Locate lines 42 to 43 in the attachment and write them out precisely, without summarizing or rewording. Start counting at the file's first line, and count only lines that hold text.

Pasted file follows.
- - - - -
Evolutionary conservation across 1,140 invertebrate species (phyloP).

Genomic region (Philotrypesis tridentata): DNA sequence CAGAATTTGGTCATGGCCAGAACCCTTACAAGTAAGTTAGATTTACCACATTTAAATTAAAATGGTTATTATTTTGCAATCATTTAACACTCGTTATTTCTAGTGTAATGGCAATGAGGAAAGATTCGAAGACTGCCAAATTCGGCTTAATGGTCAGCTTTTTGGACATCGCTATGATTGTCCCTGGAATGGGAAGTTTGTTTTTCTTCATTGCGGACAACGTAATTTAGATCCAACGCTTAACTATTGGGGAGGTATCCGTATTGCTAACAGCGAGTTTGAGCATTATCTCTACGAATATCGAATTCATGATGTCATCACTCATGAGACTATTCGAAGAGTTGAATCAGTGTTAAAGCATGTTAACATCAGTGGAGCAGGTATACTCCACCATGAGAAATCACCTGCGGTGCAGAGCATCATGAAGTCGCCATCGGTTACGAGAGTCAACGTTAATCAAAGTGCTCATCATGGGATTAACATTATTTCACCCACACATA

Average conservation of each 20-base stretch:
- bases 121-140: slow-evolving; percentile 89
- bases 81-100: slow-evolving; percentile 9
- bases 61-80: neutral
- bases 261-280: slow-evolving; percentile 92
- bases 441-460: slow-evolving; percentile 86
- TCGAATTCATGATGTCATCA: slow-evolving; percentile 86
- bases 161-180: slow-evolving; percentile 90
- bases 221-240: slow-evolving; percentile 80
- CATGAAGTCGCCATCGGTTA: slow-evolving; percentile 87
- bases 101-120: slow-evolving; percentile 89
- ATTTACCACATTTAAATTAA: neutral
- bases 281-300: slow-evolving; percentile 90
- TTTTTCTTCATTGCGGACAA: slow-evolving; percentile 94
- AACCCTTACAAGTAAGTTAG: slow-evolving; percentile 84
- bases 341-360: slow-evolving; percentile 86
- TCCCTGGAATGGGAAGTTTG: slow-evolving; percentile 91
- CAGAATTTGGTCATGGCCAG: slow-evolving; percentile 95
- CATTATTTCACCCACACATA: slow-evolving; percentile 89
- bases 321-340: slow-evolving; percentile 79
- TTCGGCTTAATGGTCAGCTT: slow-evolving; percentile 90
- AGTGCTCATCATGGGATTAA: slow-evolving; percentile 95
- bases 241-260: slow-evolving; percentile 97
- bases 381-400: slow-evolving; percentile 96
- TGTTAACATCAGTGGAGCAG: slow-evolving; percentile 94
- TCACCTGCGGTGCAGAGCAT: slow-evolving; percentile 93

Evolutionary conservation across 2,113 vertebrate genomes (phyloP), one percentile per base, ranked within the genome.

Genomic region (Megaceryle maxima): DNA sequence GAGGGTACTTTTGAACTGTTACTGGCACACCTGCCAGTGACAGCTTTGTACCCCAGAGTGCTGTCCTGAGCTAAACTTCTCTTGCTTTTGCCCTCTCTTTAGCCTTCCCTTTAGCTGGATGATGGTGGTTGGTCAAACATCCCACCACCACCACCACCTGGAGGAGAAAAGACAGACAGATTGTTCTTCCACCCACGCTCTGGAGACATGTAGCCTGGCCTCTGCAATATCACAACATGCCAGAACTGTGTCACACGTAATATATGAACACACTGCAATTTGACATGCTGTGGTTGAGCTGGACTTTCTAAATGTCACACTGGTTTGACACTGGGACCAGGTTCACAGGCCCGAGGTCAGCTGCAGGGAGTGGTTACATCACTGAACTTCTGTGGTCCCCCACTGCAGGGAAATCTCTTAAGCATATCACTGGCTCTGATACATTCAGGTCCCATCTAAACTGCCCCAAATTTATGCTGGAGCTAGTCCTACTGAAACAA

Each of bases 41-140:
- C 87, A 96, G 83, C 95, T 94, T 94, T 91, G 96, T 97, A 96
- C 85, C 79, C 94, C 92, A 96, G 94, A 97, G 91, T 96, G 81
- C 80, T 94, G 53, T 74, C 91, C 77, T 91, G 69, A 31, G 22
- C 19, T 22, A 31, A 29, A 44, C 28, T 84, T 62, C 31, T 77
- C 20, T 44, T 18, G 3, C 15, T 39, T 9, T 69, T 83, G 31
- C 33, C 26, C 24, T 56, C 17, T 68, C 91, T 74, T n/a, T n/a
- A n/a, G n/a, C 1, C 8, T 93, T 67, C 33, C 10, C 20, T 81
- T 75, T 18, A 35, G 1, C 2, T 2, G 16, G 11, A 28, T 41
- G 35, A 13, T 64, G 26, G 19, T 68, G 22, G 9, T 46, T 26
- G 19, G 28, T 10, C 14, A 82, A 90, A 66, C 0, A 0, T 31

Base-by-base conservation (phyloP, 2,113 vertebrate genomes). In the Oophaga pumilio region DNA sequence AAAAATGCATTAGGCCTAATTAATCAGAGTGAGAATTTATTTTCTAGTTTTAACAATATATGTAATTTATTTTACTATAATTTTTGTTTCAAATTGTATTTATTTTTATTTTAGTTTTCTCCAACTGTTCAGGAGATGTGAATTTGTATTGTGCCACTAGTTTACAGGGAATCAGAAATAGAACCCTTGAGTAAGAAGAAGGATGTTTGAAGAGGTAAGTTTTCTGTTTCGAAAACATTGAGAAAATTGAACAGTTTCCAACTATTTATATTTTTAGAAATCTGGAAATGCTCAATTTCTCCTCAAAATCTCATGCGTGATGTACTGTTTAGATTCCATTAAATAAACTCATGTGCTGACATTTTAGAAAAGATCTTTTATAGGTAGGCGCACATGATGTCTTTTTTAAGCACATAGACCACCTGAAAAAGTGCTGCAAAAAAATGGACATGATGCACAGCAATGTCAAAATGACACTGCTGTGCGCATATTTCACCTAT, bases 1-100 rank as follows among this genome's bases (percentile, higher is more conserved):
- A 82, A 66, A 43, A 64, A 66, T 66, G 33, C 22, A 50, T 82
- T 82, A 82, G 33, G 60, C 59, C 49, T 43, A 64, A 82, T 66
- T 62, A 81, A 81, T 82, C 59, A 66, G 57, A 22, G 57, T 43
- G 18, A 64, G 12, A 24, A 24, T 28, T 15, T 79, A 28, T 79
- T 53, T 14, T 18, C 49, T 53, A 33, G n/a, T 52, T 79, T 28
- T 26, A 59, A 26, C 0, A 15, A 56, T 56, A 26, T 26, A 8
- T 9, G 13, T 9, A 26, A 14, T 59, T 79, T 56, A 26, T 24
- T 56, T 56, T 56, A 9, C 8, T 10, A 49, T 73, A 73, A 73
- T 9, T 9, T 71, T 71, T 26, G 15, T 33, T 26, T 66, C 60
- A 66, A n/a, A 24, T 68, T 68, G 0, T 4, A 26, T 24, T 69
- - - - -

Base-by-base conservation (phyloP, 2,113 vertebrate genomes). In the Oophaga pumilio region DNA sequence AAAAATGCATTAGGCCTAATTAATCAGAGTGAGAATTTATTTTCTAGTTTTAACAATATATGTAATTTATTTTACTATAATTTTTGTTTCAAATTGTATTTATTTTTATTTTAGTTTTCTCCAACTGTTCAGGAGATGTGAATTTGTATTGTGCCACTAGTTTACAGGGAATCAGAAATAGAACCCTTGAGTAAGAAGAAGGATGTTTGAAGAGGTAAGTTTTCTGTTTCGAAAACATTGAGAAAATTGAACAGTTTCCAACTATTTATATTTTTAGAAATCTGGAAATGCTCAATTTCTCCTCAAAATCTCATGCGTGATGTACTGTTTAGATTCCATTAAATAAACTCATGTGCTGACATTTTAGAAAAGATCTTTTATAGGTAGGCGCACATGATGTCTTTTTTAAGCACATAGACCACCTGAAAAAGTGCTGCAAAAAAATGGACATGATGCACAGCAATGTCAAAATGACACTGCTGTGCGCATATTTCACCTAT, bases 1-100 rank as follows among this genome's bases (percentile, higher is more conserved):
- A 82, A 66, A 43, A 64, A 66, T 66, G 33, C 22, A 50, T 82